The “Work” of Worrying

This blog post is the second in a series of posts that are excerpts from my full length published article, ‘Five Simple Steps To Managing Anxiety’ available for immediate download from my website by this link: http://www.glennburdick.com/anxiety_help.htm

The “Work” of Worrying

There was a very interesting research study conducted several years ago on children who required surgery. The researchers studied children who were scheduled for surgery and their pre-surgical and post-surgical style of coping.

They identified three types of coping style: the ‘macho’ child was characterized by the attitude, ‘I’m not afraid of anything, let me at it.’ The ‘terrified’ child was overwhelmed with anxiety, clinging to mom’s skirt and sometimes pleading for the surgery to be canceled. The ‘appropriately worried’ child wasn’t crazy about the idea of surgery, but was characterized by the attitude, ‘I’d rather not have to do this…do I really have to? OK, then let’s get it over with.’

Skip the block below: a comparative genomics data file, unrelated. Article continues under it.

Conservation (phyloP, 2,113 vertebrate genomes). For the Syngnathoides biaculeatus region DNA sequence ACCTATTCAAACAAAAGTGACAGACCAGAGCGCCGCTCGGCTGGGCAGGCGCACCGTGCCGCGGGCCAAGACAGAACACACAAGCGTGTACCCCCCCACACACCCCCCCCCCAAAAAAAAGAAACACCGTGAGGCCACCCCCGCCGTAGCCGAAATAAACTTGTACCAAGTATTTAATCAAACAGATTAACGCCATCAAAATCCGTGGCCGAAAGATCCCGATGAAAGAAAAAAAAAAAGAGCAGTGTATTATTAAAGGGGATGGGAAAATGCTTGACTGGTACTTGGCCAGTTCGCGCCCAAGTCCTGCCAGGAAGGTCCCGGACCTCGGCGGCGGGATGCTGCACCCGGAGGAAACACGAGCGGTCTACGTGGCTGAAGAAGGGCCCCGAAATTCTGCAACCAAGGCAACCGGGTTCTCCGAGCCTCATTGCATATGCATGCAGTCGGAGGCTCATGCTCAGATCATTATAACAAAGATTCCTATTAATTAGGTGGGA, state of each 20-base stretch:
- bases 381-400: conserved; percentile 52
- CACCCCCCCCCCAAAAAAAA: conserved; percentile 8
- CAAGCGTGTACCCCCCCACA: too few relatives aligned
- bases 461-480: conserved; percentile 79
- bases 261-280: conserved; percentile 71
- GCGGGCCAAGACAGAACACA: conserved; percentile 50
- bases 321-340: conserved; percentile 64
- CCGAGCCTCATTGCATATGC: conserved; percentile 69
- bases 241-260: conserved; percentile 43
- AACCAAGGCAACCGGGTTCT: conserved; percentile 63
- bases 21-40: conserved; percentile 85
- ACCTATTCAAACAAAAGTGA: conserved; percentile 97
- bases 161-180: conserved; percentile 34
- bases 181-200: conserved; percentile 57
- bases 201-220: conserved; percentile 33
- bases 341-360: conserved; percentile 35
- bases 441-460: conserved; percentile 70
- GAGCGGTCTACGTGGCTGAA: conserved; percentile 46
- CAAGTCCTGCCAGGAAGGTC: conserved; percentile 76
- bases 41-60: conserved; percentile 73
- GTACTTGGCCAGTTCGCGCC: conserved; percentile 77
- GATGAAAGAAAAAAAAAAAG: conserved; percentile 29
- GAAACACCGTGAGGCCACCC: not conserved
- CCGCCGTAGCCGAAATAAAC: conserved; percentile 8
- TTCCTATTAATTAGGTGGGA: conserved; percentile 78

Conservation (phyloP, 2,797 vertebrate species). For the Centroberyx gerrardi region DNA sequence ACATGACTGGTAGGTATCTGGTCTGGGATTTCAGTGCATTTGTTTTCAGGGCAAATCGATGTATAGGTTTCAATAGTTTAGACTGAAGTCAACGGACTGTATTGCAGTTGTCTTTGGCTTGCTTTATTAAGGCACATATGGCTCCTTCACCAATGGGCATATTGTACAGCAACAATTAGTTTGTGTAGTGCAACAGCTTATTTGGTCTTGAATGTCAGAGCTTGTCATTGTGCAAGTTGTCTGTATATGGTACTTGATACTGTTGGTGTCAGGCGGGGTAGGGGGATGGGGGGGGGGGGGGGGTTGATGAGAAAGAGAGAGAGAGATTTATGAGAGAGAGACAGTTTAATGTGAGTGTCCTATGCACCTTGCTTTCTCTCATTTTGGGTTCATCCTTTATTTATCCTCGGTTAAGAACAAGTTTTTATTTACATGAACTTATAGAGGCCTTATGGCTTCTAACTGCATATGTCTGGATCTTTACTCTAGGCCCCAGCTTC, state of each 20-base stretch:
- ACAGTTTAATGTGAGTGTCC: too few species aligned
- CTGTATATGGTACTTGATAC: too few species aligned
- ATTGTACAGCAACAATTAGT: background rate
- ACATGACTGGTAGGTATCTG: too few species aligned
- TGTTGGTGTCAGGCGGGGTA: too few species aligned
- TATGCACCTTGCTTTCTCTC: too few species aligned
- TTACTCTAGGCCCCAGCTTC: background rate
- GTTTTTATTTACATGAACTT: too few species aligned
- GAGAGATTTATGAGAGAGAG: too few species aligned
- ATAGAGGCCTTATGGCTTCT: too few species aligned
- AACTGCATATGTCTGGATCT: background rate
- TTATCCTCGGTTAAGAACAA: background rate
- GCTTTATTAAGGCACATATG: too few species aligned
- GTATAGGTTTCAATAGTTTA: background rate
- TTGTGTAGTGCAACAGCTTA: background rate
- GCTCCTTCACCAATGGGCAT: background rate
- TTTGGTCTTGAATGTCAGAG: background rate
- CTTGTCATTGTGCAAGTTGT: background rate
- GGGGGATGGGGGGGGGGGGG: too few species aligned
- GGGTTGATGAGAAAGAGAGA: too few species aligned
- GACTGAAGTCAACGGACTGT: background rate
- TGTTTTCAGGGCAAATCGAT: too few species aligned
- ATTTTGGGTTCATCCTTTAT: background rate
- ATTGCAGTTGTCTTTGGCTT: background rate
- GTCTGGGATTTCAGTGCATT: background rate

The researchers studied which of the three types of children coped better with the surgical procedure and had a speedier and less complicated recovery. Guess which type of child did the best? Nope, not the ‘Macho’ child, contrary to common sense, they actually did the worst! Next best was the ‘terrified’ child. That’s right; the ‘terrified child’ coped better than the ‘Macho’ child! Best of all was the ‘appropriately worried’ child.

The researchers theorized that there is a level of anxiety that is required to engage one’s coping resources, and that too little anxiety/worry fails to engage effective coping, yet overwhelming anxiety/worry interferes with optimal coping. So there you have it…worry, though uncomfortable, may well be necessary for effective coping, but overwhelming anxiety or panic clearly interferes with it.

Next post in this series: “Panic: When Anxiety Itself Is the Threat

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